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Poulsbo jeweler to appear on Dateline NBC Friday
POULSBO – A small-town jeweler is being thrust into a big-time spotlight tonight.
Dahlquist Fine Jewelry in Poulsbo Village will be the jeweler seen ‘round the world when its role in a dark mystery that brought down a church will be highlighted at 9 p.m. tonight on Dateline NBC.
The segment will highlight Olalla author Gregg Olsen’s “A Twisted Faith,” a true-crime story based in Kitsap County.
“The shots that they took in the store were just product and there might be a few glimpses of my hand,” Richard Koven, current owner of Dahlquist’s Fine Jewelry, said.
The story begins with a 1997 house fire in East Bremerton. Investigators ruled that Bainbridge Island youth minister Nick Hacheney’s wife, Dawn Hacheney, died in the fire. The book unravels a web of adultery, murder and faith, with events occurring throughout Kitsap County.
Dahlquist’s was central to the story as Nick Hacheney and one of his mistresses, Sandy Glass — who later testified in his murder trial — purchased custom-made bands before his wife, Dawn, died.
Using the book as a resource, the Dateline NBC episode explores the relationships within the former Christ Community Church in Bainbridge, where Nick Hacheney served as youth pastor, as well as bringing to light Dawn Hacheney’s own character.
“We tell succinctly the story of what happened and we have some very moving interviews with Dawn’s mother (Diana Tienhaara). She really opened up to us. I know that she did the interview with us because she wanted to make sure to talk about her daughter and who her daughter was,” Susan Leibowitz, a Dateline NBC producer, said.
It was important for Leibowitz to show the victim as a real person.
“Hopefully it’ll be a just tribute to her, but it’s also about the story of what happened. She still died in a horrible way and deserves some attention,” Leibowitz said.
Dateline NBC came to Poulsbo on March 31 to film about 20 seconds of footage inside the jewelry store. Even though the shop will only be shown briefly, it’s amazing what people can pick up on in only a few seconds, Leibowitz said.
“We just needed a shot of Dahlquist because they had both gone there to order rings,” Leibowitz said.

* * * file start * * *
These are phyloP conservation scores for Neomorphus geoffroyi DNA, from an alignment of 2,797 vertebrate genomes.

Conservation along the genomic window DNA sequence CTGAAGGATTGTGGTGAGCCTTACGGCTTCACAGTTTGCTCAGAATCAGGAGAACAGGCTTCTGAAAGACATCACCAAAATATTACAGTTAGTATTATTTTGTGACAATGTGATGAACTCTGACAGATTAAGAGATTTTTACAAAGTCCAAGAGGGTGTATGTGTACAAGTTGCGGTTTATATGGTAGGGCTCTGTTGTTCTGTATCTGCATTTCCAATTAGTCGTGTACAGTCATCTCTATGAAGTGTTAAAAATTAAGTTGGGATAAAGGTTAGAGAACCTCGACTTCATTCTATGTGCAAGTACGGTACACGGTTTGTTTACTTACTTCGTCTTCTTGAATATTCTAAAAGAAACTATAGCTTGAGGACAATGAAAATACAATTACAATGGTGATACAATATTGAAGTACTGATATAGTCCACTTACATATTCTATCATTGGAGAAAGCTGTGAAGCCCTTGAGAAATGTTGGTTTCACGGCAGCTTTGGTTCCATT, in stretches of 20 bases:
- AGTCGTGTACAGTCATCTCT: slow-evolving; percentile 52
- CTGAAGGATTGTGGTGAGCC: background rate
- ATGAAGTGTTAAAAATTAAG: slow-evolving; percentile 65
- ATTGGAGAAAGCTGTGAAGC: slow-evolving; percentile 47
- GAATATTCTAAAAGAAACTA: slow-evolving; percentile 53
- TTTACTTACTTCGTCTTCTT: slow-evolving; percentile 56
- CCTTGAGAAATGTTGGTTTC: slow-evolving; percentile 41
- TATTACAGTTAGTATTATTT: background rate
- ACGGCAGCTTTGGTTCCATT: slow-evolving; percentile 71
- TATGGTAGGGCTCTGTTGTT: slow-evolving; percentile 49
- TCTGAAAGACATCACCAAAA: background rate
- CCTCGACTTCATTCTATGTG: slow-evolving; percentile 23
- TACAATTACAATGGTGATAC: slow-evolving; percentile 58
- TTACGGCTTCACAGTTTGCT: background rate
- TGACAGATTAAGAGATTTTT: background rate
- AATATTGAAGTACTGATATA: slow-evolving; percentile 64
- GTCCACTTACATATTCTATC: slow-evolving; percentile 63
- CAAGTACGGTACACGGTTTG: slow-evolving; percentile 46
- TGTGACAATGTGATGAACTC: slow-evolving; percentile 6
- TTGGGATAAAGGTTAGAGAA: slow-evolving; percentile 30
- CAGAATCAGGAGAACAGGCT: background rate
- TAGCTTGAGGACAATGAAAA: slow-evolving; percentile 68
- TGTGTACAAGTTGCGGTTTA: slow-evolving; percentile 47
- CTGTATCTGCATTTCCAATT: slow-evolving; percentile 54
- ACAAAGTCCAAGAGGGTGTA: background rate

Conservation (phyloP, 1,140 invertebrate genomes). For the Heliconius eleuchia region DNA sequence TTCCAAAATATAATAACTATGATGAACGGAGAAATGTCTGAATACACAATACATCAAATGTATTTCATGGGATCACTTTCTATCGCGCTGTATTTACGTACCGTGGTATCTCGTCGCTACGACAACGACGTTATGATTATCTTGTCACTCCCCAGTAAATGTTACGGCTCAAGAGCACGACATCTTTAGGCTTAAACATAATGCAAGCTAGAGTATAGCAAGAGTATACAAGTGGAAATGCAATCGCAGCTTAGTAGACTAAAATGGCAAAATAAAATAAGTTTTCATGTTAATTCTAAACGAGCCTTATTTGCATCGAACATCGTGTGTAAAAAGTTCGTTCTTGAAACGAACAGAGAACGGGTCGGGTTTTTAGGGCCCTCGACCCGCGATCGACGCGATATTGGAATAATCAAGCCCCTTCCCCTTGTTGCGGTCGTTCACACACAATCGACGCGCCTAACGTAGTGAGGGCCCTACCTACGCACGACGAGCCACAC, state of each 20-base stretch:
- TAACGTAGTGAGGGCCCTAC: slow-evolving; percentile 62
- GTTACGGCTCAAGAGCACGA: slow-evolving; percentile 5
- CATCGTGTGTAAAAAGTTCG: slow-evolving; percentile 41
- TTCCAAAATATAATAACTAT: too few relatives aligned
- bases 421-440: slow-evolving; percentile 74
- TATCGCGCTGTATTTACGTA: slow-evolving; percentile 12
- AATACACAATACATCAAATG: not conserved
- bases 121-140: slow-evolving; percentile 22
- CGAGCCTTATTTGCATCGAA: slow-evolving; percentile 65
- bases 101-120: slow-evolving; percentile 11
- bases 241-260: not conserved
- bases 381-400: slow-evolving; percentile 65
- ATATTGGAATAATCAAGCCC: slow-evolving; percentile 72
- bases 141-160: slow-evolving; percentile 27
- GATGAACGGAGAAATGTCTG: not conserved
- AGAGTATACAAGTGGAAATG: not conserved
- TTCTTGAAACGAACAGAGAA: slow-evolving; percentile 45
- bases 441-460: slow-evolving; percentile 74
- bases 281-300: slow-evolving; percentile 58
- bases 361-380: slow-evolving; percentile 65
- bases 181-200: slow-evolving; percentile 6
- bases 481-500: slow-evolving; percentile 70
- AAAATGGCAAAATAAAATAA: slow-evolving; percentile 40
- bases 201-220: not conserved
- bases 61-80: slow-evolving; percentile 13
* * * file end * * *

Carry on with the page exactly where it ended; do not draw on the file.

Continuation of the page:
Though Sandy Dahlquist’s own memory of the ring purchase is murky, the records she produced to prosecutors may have landed Nick Hacheney in prison.
“I wouldn’t recognize either of these people if I fell over them,” said Dahlquist, the former owner of the jewelry store. “He bought a ring for her and she bought a ring for him. Interestingly enough, their payments were all cash. Everything goes through our computer. It shows how much they paid, who waited on them and the dates, up until the final payment which was on a credit card.”
Dahlquist was able to provide the courts with records and invoices showing payments on the rings Glass and Nick Hacheney purchased. She also produced a credit card slip with Nick Hacheney’s signature. When called upon to testify at the murder trial, she said the dates and times on the invoices could not have been changed.
“A couple of the jurors stopped in our store (after the trial) and they commented about the trial and they said, ‘It was your testimony that you couldn’t change the dates in your computer that tipped the scales.’ That tied them right then and there that the two of them were together and the dates they were together,” said Dahlquist, who gave up ownership of the store in 2004.
The trial itself didn’t interrupt her life greatly.
“I happened to be the owner of the store and the keeper of the records and I ended up (at court) testifying because of that. (The trial) took me out of the store to drive down to Port Orchard to testify and drive back. If I had known them or if I had waited on them, I might have felt differently,” Dahlquist said.
In the wake of the filming at Dahlquist, Koven began to see that the national glimpse of their store might bring in some good and bad publicity.
“It was kind of exciting to know that we’re going to be in this national television broadcast, but there was a part of me when I went home that night that was a little bit troubled because it’s revolving around a really tragic event and domestic violence has been an issue that I’ve seen on a personal level,” said Koven, who contacted the Herald regarding Dateline’s visit.
In memory of Dawn Hacheney, Koven donated $500 to Eli’s Place, a local Poulsbo haven for victims of domestic violence.
“They say that there’s no such thing as bad press but at the same time I didn’t want to feel like I was capitalizing on such a tragic event,” Koven said. “I just felt it was the right thing to do.”